Focus: East German Industry, 1950-2000
- Gerhard Heske: Value Added, Employment and Capital Expenditures in the East German Industry, 1950-2000: Data, Methods, Comparisons. An Introduction.
- Gerhard Heske: Wertschöpfung, Erwerbstätigkeit und Investitionen in der Industrie Ostdeutschlands, 1950-2000: Daten, Methoden, Vergleiche.
Mixed Issue: Articles
- Hubert Knoblauch: Qualitative Methoden am Scheideweg. Jüngere Entwicklungen der interpretativen Sozialforschung.
- Carrie Coltart, Karen Henwood & Fiona Shirani: Qualitative Secondary Analysis in Austere Times: Ethical, Professional and Methodological Considerations.;
A Reply by Sarah Irwin, Joanna Bornat, Mandy Winterton in Forum: Qualitative Social Research 15 (2014) 1.
- Tomas Marttila: Whither Governmentality Research? A Case Study of the Governmentalization of the Entrepreneur in the French Epistemological Tradition.
- Gregor Wiedemann: Opening up to Big Data: Computer-Assisted Analysis of Textual Data in Social Sciences.
More about this Special Issue
HSR Vol. 38 (2013) No. 4:
Focus: East German Industry 1950-2000
Gerhard Heske: Value Added, Employment and Capital Expenditures in the East German Industry, 1950-2000: Data, Methods, Comparisons
Industry was the most important economic sector in the GDR. Of all the countries within the Eastern Bloc (Comecon), only the USSR achieved higher added value per capita than the GDR’s industrial sector. The quantitative description of industrial output in the GDR nevertheless continues to be characterized by significant data gaps and a lack of comparable, long-term time series for important performance and expenditure values calculated in accordance with contemporary statistical standards.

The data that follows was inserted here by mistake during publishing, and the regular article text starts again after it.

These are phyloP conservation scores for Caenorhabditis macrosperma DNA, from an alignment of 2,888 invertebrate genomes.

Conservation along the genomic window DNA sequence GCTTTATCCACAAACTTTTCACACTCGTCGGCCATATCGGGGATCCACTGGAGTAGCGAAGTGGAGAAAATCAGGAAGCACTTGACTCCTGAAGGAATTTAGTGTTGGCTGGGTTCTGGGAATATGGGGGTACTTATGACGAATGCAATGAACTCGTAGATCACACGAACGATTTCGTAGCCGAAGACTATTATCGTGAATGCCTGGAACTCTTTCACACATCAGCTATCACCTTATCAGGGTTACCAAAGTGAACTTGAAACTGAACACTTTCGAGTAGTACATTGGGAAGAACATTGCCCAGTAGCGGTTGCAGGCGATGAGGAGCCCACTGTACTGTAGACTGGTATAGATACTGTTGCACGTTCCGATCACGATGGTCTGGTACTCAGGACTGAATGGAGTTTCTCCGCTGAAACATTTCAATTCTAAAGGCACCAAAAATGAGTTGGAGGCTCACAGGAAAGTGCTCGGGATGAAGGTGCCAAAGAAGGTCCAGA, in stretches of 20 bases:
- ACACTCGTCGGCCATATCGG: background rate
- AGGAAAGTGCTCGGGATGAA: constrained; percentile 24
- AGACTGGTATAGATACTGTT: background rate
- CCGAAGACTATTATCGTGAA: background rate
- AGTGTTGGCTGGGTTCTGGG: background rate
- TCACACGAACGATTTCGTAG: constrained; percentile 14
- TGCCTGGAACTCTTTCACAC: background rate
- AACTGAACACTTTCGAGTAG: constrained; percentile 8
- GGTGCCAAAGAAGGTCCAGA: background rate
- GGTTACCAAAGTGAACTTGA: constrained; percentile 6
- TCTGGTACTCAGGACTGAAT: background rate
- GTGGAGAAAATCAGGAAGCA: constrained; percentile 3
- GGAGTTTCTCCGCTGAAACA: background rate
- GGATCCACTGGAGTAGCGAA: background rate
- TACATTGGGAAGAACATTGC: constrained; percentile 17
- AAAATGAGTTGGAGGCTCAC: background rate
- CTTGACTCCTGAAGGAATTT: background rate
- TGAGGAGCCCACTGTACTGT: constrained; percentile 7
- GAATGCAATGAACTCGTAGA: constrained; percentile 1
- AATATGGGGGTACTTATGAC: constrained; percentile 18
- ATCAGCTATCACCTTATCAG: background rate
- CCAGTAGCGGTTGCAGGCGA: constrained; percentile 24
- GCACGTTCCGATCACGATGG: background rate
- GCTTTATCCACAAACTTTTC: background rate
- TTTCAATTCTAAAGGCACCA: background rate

This HSR Focus presents new calculations for added value, employment and capital expenditures which close these gaps at both an overall industrial level and branch level between 1950 and 1989. The calculations take the form of backward projections carried out in accordance with the current conceptual and methodological principles of national accounting (ESA 1995). The incorporation of current data for the new German federal states from 1991 onwards into the data base facilitates the extension of the time horizon for the time series. This yields a comparable reflection of the development of economic indicators for the industrial sector in Eastern Germany over a 50-year period (1950-2000). The time series determined pave the way for a new, fact-based assessment of the real results achieved by the GDR economy. The presentation of the data assessed is accompanied by a thorough description of the methods and sources used.
The tables provided in this HSR Focus are also available online for further use in GESIS’ database “Historical Time Series” (HISTAT).
This HSR issue contains a Mixed Issue containing four articles.